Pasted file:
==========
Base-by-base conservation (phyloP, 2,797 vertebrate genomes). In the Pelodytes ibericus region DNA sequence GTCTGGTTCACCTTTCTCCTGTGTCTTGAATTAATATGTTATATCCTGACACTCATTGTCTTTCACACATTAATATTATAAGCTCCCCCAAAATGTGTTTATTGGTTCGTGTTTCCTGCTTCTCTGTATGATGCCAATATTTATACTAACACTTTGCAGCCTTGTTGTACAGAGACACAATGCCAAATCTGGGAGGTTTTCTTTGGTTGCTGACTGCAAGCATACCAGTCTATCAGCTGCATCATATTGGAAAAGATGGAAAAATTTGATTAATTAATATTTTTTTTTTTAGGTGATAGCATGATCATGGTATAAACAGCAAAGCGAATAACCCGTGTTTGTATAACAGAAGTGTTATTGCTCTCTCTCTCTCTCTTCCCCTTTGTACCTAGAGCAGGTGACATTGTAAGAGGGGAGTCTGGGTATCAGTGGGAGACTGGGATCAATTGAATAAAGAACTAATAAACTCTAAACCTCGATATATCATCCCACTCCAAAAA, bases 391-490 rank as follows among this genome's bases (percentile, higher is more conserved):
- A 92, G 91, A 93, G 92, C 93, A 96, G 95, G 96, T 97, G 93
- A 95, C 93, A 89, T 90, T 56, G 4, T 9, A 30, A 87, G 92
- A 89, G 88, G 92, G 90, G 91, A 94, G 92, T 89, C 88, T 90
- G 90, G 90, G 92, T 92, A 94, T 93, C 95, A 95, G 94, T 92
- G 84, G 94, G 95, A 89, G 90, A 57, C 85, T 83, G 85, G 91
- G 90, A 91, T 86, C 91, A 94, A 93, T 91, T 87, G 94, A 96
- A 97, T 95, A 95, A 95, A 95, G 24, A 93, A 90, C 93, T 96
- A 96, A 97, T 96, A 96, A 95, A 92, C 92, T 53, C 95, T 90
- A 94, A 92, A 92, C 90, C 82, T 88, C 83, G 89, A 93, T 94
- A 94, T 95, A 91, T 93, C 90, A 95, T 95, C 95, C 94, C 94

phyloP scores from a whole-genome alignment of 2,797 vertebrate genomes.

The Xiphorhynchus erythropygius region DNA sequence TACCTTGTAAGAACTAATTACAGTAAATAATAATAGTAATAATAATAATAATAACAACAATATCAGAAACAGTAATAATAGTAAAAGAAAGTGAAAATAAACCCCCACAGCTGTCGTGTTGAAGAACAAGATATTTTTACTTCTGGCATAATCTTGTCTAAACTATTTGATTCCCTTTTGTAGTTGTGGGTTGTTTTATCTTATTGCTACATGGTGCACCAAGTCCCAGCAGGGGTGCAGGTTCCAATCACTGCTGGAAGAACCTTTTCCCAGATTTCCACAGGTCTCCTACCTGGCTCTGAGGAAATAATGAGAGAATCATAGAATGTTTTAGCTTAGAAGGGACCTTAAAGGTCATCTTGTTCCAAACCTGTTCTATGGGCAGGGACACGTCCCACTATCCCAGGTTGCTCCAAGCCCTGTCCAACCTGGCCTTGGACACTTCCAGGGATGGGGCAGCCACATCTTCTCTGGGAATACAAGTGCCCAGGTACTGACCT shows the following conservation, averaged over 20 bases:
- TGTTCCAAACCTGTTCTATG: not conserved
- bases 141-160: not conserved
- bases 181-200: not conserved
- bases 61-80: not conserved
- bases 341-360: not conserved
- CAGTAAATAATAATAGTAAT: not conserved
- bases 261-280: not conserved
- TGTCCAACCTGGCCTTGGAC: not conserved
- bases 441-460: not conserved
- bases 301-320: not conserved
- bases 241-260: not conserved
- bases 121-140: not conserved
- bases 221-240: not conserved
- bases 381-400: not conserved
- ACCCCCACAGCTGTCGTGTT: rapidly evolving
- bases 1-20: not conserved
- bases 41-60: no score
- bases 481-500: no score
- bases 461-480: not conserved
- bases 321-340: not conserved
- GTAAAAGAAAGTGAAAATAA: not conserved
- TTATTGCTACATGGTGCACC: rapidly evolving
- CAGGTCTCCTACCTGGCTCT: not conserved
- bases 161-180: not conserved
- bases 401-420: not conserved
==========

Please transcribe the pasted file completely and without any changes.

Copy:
Base-by-base conservation (phyloP, 2,797 vertebrate genomes). In the Pelodytes ibericus region DNA sequence GTCTGGTTCACCTTTCTCCTGTGTCTTGAATTAATATGTTATATCCTGACACTCATTGTCTTTCACACATTAATATTATAAGCTCCCCCAAAATGTGTTTATTGGTTCGTGTTTCCTGCTTCTCTGTATGATGCCAATATTTATACTAACACTTTGCAGCCTTGTTGTACAGAGACACAATGCCAAATCTGGGAGGTTTTCTTTGGTTGCTGACTGCAAGCATACCAGTCTATCAGCTGCATCATATTGGAAAAGATGGAAAAATTTGATTAATTAATATTTTTTTTTTTAGGTGATAGCATGATCATGGTATAAACAGCAAAGCGAATAACCCGTGTTTGTATAACAGAAGTGTTATTGCTCTCTCTCTCTCTCTTCCCCTTTGTACCTAGAGCAGGTGACATTGTAAGAGGGGAGTCTGGGTATCAGTGGGAGACTGGGATCAATTGAATAAAGAACTAATAAACTCTAAACCTCGATATATCATCCCACTCCAAAAA, bases 391-490 rank as follows among this genome's bases (percentile, higher is more conserved):
- A 92, G 91, A 93, G 92, C 93, A 96, G 95, G 96, T 97, G 93
- A 95, C 93, A 89, T 90, T 56, G 4, T 9, A 30, A 87, G 92
- A 89, G 88, G 92, G 90, G 91, A 94, G 92, T 89, C 88, T 90
- G 90, G 90, G 92, T 92, A 94, T 93, C 95, A 95, G 94, T 92
- G 84, G 94, G 95, A 89, G 90, A 57, C 85, T 83, G 85, G 91
- G 90, A 91, T 86, C 91, A 94, A 93, T 91, T 87, G 94, A 96
- A 97, T 95, A 95, A 95, A 95, G 24, A 93, A 90, C 93, T 96
- A 96, A 97, T 96, A 96, A 95, A 92, C 92, T 53, C 95, T 90
- A 94, A 92, A 92, C 90, C 82, T 88, C 83, G 89, A 93, T 94
- A 94, T 95, A 91, T 93, C 90, A 95, T 95, C 95, C 94, C 94

phyloP scores from a whole-genome alignment of 2,797 vertebrate genomes.

The Xiphorhynchus erythropygius region DNA sequence TACCTTGTAAGAACTAATTACAGTAAATAATAATAGTAATAATAATAATAATAACAACAATATCAGAAACAGTAATAATAGTAAAAGAAAGTGAAAATAAACCCCCACAGCTGTCGTGTTGAAGAACAAGATATTTTTACTTCTGGCATAATCTTGTCTAAACTATTTGATTCCCTTTTGTAGTTGTGGGTTGTTTTATCTTATTGCTACATGGTGCACCAAGTCCCAGCAGGGGTGCAGGTTCCAATCACTGCTGGAAGAACCTTTTCCCAGATTTCCACAGGTCTCCTACCTGGCTCTGAGGAAATAATGAGAGAATCATAGAATGTTTTAGCTTAGAAGGGACCTTAAAGGTCATCTTGTTCCAAACCTGTTCTATGGGCAGGGACACGTCCCACTATCCCAGGTTGCTCCAAGCCCTGTCCAACCTGGCCTTGGACACTTCCAGGGATGGGGCAGCCACATCTTCTCTGGGAATACAAGTGCCCAGGTACTGACCT shows the following conservation, averaged over 20 bases:
- TGTTCCAAACCTGTTCTATG: not conserved
- bases 141-160: not conserved
- bases 181-200: not conserved
- bases 61-80: not conserved
- bases 341-360: not conserved
- CAGTAAATAATAATAGTAAT: not conserved
- bases 261-280: not conserved
- TGTCCAACCTGGCCTTGGAC: not conserved
- bases 441-460: not conserved
- bases 301-320: not conserved
- bases 241-260: not conserved
- bases 121-140: not conserved
- bases 221-240: not conserved
- bases 381-400: not conserved
- ACCCCCACAGCTGTCGTGTT: rapidly evolving
- bases 1-20: not conserved
- bases 41-60: no score
- bases 481-500: no score
- bases 461-480: not conserved
- bases 321-340: not conserved
- GTAAAAGAAAGTGAAAATAA: not conserved
- TTATTGCTACATGGTGCACC: rapidly evolving
- CAGGTCTCCTACCTGGCTCT: not conserved
- bases 161-180: not conserved
- bases 401-420: not conserved